7. Application Context:

What applications are currently in use and what is their state? Analysis of frequency and duration of tool and app usage can help predict future behaviour, even permissions tell a story.

All of the above can be used to provide personalised notifications and reminders or sell you stuff with targeted advertising. By integrating these various dimensions of context, computers can offer more intuitive, responsive, and personalized user experiences.


Context is the new frontier for computing and with edge computing, local AI and agents, we can see how much work can be made more efficient. This scales people, which is what most organisations, wallowing in flat of slums of productivity need. We also have to be honest and admi that they may automate what humans thought they needed to do.

Tuesday, May 21, 2024

AI Business Boats don’t rise with these models, they remain tethered to the old dock and sink.

Sinking businesses?

AI businesses are getting steamrollered by OpenAI & others. Business cases have to be moated against attack by the new releases, as the new model will do what you do but quicker, better & cheaper. Boats don’t rise with these models, they remain tethered to the old dock and sink.

The trend is towards huge compute, large models with massive investment, effort and expertise to build and role out. Your service, built on top of the model is simply done better by using the model directly. This makes AI different from all other technology we have ever invented.

The internet created millions of businesses as it was an empty platform. AI is abundantly rich, deep & wide, trained on content that takes hundreds of 1000s of years to read. We will never catch up. The internet was a sea on which we could all sail. A LLM is an ocean that can gobble us up.

The problem is that many businesses are also tethered to this old internet model, with proprietary content and platforms,. which are slow, shallow, difficult to use and functionally limited. Intelligence has been unleashed on a new platform tat is easy to use, multimodal and fast.

ChatGPT4o will make GPT4 available for free. This is astonishing, so much power, for free, perhaps the one feature that will change things the most in their announcement.

You have to make some big bet strategic decisions as a startup.

Bet 1: LLM scalability and progress will run our of steam, allowing faster and betters products to build upon their limited success. If you get this wrong you sink.

Bet 2: Open source products will be available that have the same functionality as closed proprietary models. Here you have a chance to float on the open source movement. 

Bet 3: Build around the success of the behemoths , with consultancy, projects for large companies and so on but that doesn't give you the big revenues you imagine.

In the end you are betting against entities that have huge amounts of capital, the ears of investors and the ability to deliver. Talent is also in short supply.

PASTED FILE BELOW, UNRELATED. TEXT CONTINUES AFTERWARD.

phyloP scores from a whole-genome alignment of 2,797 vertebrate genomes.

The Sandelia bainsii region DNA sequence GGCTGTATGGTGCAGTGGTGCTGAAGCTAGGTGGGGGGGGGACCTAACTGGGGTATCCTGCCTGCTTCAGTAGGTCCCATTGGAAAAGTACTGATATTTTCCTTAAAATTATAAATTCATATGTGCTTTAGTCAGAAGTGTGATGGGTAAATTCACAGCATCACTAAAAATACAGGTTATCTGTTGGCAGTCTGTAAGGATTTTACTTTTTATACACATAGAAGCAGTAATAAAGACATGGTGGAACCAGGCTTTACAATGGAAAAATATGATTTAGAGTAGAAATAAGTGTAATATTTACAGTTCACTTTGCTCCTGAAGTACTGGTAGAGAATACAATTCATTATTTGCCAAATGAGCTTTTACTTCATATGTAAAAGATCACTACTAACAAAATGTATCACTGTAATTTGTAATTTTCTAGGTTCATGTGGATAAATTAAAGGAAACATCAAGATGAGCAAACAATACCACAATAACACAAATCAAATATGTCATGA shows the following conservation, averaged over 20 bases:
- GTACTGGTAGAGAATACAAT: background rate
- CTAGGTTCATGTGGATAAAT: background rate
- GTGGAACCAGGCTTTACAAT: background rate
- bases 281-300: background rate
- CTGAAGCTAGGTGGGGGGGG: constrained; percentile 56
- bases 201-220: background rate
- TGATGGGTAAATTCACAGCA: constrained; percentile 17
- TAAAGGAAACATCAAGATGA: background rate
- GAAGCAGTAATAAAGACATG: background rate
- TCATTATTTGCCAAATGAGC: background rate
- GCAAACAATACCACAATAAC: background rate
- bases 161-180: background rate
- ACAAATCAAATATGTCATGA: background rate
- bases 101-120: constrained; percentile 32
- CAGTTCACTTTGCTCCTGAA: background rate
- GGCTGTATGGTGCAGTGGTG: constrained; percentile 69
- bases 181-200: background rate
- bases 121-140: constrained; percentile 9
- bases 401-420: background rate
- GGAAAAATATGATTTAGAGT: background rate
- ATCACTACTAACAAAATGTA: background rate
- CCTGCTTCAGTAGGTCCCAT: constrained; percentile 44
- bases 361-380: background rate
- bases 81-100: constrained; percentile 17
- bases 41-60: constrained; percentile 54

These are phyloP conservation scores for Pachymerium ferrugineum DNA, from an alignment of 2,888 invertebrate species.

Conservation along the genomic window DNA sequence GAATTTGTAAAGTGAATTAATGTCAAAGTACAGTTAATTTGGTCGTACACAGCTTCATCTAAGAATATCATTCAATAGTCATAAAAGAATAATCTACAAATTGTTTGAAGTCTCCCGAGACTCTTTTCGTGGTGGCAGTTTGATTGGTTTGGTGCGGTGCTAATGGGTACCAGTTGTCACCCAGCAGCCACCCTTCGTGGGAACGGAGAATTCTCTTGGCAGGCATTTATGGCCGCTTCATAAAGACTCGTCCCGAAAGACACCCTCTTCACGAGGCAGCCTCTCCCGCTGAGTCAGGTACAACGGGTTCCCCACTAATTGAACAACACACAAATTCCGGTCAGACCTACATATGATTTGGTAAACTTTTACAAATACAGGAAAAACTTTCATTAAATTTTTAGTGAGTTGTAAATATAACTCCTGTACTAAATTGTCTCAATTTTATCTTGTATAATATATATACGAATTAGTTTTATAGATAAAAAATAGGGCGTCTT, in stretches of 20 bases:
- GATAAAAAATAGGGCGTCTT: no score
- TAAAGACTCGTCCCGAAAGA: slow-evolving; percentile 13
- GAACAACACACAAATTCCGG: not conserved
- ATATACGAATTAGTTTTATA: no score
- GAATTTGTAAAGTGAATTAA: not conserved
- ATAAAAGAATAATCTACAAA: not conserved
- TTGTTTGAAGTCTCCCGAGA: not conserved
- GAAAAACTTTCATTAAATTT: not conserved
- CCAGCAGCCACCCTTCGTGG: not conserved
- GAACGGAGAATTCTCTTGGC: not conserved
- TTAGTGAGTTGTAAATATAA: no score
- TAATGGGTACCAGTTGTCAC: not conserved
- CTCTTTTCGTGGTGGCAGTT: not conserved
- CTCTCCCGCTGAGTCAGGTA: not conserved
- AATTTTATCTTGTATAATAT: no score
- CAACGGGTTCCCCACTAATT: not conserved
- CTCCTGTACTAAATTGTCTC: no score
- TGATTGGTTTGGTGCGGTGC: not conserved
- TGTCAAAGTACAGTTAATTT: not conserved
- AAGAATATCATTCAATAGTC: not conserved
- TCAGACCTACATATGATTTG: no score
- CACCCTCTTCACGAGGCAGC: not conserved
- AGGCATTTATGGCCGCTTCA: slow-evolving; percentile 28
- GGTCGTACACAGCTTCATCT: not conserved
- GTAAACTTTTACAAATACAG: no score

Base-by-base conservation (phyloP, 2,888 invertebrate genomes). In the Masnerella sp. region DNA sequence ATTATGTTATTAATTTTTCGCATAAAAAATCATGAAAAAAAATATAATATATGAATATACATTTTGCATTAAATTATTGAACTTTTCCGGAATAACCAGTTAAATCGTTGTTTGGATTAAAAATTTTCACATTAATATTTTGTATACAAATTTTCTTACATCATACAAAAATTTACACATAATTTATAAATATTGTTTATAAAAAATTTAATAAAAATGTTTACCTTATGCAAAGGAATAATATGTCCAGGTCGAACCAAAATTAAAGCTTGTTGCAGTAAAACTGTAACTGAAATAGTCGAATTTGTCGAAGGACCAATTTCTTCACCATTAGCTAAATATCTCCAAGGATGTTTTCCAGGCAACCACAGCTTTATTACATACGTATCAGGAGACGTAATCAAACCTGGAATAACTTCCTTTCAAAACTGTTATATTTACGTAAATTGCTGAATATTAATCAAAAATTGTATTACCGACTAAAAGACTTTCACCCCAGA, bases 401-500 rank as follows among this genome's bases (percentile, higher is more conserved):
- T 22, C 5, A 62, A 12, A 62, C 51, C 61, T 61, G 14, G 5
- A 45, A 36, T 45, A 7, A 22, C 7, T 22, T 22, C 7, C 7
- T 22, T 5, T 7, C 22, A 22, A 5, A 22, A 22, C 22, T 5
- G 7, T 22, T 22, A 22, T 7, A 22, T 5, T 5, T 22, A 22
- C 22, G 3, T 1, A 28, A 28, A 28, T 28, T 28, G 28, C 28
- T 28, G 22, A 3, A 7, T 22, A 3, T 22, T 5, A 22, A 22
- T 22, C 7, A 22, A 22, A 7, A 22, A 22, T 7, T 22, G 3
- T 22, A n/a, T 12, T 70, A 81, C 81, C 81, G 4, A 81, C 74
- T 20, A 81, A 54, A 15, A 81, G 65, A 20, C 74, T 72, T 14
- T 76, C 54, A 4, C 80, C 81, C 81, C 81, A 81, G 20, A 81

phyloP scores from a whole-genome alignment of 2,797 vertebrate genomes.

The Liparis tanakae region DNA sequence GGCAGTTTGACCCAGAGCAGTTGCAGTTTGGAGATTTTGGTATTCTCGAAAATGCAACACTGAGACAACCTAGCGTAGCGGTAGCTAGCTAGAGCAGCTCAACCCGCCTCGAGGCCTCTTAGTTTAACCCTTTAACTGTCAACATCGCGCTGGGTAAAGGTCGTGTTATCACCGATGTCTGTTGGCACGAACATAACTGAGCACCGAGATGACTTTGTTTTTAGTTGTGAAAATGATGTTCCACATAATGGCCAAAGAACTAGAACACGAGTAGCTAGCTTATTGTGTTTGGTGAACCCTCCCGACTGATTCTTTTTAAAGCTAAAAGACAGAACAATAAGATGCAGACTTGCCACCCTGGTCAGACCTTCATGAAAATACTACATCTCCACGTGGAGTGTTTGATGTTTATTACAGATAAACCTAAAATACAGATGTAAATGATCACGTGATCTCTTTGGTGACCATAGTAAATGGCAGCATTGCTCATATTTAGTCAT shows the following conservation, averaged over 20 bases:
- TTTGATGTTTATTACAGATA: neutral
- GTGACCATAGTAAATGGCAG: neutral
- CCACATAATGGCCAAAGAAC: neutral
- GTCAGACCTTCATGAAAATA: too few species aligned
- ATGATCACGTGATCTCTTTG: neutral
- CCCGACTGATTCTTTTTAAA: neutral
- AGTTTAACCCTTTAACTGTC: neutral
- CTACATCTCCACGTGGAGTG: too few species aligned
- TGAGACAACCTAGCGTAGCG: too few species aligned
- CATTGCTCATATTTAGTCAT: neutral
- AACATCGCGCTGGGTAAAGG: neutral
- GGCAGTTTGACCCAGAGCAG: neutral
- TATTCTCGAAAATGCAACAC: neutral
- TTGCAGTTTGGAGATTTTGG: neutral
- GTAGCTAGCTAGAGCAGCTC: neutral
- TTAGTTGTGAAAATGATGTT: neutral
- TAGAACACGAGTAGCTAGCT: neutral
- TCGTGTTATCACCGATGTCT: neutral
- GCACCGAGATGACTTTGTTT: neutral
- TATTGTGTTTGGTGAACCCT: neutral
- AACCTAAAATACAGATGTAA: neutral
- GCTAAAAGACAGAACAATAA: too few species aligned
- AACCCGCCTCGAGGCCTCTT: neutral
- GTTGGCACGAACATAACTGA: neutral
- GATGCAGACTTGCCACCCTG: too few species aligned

So what is the new business model(s)?

Hackathons are interesting as they tend to flush out all the low hanging fruit and use the existing models and services to get things done. Most of the this low hanging fruit is rotten by the time it hits the ground. What it does do is establish business demand and use cases.

Multimodality in all its forms, huge context windows and ability to read the screen through Co-pilot have laid waste to developed applications.

So one must identify where you lie on the supply chain.

If you are building some extra functionality on top of a model, but using that model for delivery, the danger is obvious, that an improvement in the model can eat you alive.

If you have a unique asset that can be used for access, such as a large publisher, you stand a chance if you can prevent leakage.

If you have part of a service that AI does not deliver but enhances, you have a chance.

Devices - forget it.

Road to monopolies

This is a worry, as this is the road to monopolies, possibly even a single monopoly, as we may get a runaway effect where one model excels and outperforms all others. The singularity may be in business. This is worrying and governments are ill-prepared to deal with this.

They compete with each other to offer low tax regimes and companies take advantage of this. Even in supra-national entities, like the EU, have massive tax theft by allowing the large US tech companies to set up shop in the lowest tax regimes, largely Ireland.

Some may succeed but, by and large (literally), the trend is towards huge compute, large models, fine-tuned that take massive investment, effort and expertise to build and role out. Your service, built on top of the model is simply done better by users using the model directly. This is what makes this technology different from any other technology we have ever invented.